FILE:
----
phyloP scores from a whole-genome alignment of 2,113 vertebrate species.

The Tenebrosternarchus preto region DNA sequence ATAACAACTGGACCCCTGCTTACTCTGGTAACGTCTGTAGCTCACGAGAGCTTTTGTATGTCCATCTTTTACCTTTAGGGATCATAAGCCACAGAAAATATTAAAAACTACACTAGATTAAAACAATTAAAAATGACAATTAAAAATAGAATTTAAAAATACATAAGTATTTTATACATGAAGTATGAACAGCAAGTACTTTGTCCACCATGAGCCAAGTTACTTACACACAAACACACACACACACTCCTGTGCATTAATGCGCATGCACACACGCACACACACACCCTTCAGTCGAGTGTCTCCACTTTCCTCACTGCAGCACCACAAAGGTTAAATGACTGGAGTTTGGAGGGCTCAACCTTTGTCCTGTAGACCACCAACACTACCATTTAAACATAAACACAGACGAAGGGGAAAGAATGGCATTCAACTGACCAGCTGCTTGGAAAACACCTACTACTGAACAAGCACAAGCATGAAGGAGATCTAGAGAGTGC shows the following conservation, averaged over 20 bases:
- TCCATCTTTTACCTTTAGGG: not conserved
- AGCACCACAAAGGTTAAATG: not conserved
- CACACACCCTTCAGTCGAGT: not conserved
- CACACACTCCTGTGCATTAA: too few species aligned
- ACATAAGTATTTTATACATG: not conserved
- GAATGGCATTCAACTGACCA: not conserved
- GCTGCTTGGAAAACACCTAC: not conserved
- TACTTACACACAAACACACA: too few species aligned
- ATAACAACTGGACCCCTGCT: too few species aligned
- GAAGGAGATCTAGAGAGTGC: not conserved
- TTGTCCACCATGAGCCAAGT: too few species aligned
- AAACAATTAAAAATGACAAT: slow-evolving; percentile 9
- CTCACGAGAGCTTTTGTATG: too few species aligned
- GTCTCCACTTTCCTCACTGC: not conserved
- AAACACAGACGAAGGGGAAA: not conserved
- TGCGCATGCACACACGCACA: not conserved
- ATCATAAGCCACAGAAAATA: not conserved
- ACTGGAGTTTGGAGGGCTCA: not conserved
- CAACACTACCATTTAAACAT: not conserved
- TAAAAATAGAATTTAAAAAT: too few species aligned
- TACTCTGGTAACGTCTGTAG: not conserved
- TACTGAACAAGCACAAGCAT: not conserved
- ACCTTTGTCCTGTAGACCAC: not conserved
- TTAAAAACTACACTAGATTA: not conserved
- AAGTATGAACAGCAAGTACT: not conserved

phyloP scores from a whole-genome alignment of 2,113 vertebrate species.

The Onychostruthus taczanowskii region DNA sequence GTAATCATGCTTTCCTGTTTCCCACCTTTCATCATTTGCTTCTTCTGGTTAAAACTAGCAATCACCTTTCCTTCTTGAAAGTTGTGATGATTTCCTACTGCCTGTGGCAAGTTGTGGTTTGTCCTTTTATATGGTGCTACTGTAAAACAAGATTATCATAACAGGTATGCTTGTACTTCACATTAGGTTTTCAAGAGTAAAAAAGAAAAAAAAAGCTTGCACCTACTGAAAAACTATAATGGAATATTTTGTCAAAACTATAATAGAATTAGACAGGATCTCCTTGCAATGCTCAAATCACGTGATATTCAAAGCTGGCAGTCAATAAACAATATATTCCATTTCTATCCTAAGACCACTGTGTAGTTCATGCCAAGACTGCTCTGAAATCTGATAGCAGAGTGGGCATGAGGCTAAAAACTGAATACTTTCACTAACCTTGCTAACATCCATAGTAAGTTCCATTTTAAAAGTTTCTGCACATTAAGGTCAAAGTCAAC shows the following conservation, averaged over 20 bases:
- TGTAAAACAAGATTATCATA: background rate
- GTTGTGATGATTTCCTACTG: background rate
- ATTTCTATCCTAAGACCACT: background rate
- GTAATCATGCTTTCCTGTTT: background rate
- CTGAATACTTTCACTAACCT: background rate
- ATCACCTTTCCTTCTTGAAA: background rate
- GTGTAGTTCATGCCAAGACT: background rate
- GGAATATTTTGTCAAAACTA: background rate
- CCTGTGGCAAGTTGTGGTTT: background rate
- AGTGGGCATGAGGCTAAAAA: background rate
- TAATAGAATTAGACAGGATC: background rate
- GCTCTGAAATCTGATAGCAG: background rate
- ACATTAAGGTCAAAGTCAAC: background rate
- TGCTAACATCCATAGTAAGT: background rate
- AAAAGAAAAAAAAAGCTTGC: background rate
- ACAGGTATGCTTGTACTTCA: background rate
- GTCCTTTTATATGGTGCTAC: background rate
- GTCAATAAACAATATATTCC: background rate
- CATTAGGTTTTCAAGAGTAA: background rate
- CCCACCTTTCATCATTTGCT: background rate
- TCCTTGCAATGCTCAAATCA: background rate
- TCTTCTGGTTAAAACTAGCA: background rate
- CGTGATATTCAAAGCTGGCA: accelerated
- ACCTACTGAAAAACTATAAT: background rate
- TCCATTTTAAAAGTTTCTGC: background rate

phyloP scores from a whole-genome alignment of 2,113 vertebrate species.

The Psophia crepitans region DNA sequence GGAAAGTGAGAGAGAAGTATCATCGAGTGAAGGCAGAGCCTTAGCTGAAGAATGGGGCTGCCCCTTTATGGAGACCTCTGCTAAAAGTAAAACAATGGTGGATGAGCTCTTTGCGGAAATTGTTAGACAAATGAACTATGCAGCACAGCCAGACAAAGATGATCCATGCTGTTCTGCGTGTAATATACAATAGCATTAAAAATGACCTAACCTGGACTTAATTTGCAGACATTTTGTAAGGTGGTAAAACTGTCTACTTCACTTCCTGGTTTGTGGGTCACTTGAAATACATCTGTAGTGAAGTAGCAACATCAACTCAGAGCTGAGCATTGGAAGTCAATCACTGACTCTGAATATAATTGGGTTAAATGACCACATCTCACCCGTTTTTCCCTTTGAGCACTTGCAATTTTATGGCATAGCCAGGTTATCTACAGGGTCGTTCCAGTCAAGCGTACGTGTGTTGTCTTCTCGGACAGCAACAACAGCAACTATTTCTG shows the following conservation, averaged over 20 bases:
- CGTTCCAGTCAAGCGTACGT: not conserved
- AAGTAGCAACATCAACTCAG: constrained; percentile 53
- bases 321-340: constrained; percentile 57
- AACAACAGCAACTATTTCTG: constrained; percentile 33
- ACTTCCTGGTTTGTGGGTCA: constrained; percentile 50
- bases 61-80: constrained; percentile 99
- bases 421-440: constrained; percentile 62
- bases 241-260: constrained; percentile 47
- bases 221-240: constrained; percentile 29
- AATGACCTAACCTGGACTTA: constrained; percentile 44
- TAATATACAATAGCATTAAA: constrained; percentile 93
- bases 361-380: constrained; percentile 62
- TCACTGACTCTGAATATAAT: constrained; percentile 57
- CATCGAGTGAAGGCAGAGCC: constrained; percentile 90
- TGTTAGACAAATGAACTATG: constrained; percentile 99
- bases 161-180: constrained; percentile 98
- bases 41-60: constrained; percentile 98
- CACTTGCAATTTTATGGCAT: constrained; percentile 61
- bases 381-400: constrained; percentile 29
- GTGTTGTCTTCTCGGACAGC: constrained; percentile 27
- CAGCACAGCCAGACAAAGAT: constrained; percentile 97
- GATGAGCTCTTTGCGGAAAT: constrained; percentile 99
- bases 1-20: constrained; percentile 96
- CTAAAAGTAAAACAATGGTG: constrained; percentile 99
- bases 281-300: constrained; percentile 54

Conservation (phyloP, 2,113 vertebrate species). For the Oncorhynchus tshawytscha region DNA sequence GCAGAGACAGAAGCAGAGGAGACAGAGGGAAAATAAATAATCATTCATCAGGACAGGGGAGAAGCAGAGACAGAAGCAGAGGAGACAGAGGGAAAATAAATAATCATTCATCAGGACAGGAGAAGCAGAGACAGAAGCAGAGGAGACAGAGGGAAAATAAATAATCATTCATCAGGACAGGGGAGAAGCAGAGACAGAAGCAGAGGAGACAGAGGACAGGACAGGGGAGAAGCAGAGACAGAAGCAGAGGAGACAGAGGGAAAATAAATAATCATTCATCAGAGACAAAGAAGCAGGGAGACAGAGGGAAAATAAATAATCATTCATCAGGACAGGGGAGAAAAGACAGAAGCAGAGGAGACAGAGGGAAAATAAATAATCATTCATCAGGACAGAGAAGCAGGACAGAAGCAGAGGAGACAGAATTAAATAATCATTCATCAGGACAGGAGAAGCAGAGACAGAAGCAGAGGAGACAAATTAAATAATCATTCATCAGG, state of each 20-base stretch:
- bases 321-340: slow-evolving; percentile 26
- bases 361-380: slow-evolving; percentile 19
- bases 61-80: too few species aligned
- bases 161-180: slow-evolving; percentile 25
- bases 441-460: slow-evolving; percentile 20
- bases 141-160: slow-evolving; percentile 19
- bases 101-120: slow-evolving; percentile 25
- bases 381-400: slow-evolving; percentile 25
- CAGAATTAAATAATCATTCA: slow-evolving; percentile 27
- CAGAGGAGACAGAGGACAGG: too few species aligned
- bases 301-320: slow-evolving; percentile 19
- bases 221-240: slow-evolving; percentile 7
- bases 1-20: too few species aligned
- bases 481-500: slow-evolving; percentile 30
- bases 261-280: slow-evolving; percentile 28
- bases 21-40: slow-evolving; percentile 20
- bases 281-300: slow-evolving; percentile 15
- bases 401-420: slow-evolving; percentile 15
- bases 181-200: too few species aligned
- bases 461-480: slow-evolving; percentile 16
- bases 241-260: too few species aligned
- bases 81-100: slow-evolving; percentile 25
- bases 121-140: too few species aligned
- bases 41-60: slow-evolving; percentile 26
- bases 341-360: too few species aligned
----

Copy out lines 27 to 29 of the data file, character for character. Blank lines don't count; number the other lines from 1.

- AAGTATGAACAGCAAGTACT: not conserved

phyloP scores from a whole-genome alignment of 2,113 vertebrate species.

The Onychostruthus taczanowskii region DNA sequence GTAATCATGCTTTCCTGTTTCCCACCTTTCATCATTTGCTTCTTCTGGTTAAAACTAGCAATCACCTTTCCTTCTTGAAAGTTGTGATGATTTCCTACTGCCTGTGGCAAGTTGTGGTTTGTCCTTTTATATGGTGCTACTGTAAAACAAGATTATCATAACAGGTATGCTTGTACTTCACATTAGGTTTTCAAGAGTAAAAAAGAAAAAAAAAGCTTGCACCTACTGAAAAACTATAATGGAATATTTTGTCAAAACTATAATAGAATTAGACAGGATCTCCTTGCAATGCTCAAATCACGTGATATTCAAAGCTGGCAGTCAATAAACAATATATTCCATTTCTATCCTAAGACCACTGTGTAGTTCATGCCAAGACTGCTCTGAAATCTGATAGCAGAGTGGGCATGAGGCTAAAAACTGAATACTTTCACTAACCTTGCTAACATCCATAGTAAGTTCCATTTTAAAAGTTTCTGCACATTAAGGTCAAAGTCAAC shows the following conservation, averaged over 20 bases: